Dear fans of MM:
We have good news and bad news. The latter is that, after many years dispensing advice to Seven Days readers, Mistress Maeve is moving on. She’s sad to leave us, and you, behind, but she’s making her way up the career ladder. It would not surprise us to someday find her advising, say, the president of the United States. Or, for that matter, being the POTUS.
But not to worry, all you lovelorn, relationship-challenged and sexually curious dears, we’ve found another wise woman to assume the adviser’s mantle. Here’s how she asked us to introduce her:
Hello! My name is Athena. I am a third-generation matchmaker, vagabond, love goddess and sexplorer, and I am here for you.
Got a question you can’t spill even to your closest friend? Got carnal queries or insecurities? What’s got you wild, mad, sad or utterly perplexed? Go ahead — just ask Athena.
Ask Athena will begin next week, February 5. Meantime, enjoy Mistress Maeve’s final column and, as always, heed her words.
Dear Mistress Maeve,
My girlfriend of three and a half years “broke up” with me, but she wants to be friends and “work on things.” That was two weeks ago, and we still talk and text many times a day, and we still have lots of sex — and she says she won’t have any physical relations with anyone else.
I’m confused. I don’t want to move on, but I’m not thrilled with being demoted. Thoughts?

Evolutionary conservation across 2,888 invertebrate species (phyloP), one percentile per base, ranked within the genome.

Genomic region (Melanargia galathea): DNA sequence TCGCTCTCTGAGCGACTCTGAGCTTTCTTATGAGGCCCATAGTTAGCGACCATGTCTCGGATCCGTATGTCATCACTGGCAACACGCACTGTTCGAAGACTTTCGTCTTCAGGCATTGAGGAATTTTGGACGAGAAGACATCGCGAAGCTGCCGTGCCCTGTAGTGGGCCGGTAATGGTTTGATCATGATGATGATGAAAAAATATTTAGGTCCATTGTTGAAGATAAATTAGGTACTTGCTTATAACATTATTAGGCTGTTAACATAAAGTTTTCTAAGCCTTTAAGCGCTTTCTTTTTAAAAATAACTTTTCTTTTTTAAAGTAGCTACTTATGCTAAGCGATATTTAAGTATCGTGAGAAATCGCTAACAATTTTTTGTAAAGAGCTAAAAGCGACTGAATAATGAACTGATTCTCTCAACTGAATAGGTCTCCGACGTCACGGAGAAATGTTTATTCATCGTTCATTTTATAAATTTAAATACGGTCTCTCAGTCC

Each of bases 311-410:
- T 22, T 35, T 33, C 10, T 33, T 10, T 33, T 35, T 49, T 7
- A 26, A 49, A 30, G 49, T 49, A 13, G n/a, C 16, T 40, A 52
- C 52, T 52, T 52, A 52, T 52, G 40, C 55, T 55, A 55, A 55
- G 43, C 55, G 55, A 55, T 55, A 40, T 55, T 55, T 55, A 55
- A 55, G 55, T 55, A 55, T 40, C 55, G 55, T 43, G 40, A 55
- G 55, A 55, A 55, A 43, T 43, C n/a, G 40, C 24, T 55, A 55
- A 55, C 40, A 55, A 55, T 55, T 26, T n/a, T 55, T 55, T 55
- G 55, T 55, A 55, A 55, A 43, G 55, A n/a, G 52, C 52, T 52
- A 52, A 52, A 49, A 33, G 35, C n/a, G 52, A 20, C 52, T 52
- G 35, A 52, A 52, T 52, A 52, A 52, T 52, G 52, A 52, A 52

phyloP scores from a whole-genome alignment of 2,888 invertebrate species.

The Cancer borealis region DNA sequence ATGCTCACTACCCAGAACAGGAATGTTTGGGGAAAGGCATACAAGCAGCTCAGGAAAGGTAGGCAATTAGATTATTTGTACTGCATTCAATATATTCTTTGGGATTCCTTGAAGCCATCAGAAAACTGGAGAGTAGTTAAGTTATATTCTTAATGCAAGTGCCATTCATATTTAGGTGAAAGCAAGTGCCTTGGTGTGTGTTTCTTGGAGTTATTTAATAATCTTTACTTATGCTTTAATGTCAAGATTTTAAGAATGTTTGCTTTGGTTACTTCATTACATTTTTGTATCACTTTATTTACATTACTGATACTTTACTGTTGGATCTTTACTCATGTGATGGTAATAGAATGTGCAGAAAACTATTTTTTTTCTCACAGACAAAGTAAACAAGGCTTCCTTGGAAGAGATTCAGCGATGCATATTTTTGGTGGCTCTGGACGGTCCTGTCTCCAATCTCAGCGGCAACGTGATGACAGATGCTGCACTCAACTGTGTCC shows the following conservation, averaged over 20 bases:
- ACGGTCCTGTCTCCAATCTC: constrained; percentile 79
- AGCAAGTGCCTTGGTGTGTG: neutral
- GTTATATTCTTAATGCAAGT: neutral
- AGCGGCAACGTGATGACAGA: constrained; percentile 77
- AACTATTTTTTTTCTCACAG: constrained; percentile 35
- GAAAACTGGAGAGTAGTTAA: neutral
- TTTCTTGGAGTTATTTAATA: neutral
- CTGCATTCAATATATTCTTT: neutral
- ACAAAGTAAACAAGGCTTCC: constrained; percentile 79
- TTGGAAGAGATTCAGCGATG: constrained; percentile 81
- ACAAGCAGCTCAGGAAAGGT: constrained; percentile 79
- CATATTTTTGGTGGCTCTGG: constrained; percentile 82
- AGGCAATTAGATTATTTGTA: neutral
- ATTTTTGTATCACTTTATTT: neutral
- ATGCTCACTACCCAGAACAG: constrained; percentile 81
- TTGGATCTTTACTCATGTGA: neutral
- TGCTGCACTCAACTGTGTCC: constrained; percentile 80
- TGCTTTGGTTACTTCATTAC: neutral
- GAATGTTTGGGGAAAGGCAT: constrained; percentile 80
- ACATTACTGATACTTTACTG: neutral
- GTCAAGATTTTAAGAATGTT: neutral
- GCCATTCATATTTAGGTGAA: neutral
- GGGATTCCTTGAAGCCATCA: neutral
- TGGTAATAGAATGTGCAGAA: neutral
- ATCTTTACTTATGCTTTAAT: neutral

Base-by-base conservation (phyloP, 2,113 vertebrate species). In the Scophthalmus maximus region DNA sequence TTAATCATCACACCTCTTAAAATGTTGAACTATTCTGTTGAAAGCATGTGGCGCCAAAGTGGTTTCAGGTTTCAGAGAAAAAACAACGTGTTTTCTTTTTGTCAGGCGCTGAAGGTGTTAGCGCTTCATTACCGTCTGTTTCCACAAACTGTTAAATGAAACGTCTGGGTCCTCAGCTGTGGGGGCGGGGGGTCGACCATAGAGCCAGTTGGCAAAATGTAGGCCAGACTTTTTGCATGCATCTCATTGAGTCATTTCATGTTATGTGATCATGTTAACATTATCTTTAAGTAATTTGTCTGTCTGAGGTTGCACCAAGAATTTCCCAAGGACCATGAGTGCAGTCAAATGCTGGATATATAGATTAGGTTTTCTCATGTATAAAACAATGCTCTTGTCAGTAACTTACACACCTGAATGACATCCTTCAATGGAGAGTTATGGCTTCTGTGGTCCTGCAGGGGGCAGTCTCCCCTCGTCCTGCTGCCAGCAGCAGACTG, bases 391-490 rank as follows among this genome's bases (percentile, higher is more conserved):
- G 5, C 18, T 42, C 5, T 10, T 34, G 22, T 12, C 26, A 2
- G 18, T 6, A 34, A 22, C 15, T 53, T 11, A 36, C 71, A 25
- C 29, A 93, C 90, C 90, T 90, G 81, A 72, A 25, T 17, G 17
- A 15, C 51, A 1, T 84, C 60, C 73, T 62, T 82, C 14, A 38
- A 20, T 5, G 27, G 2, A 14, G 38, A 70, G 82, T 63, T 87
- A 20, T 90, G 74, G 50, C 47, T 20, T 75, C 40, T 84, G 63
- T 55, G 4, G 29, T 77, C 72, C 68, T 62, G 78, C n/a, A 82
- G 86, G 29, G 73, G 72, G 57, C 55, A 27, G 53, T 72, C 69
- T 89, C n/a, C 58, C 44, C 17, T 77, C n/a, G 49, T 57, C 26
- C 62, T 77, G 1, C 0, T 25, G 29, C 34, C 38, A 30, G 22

Waiting for a Promotion
This is a classic case of someone having her cake and eating it, too — and she will continue to gorge until you put an end to this nonsense. Your “girlfriend” or “friend,” or whatever she calls herself now, wants many of the benefits of the committed relationship you used to have without having to own up to being the girlfriend of anyone. So you have her now, but you don’t have her; and your use of “demotion” suggests you are none too pleased.
However, because you don’t want to move on and have not set any boundaries, she is able to get whatever she wants from you. What does she want to work out and why couldn’t she do that within the context of your relationship? You say she does not want physical relations with anyone else, but it doesn’t seem she actually knows what she really wants.
This is where you come in: Tell her what you want. Set those boundaries. If you don’t want to be demoted, then tell her. It could be painful. She might not give you the response you want, but maybe that’s OK. You deserve to be in a relationship with someone who wants to be with you in the streets as well as the sheets. If she can’t share her cake with you, perhaps it’s time to switch to pie.
With a cherry on top,
Fill out my online form.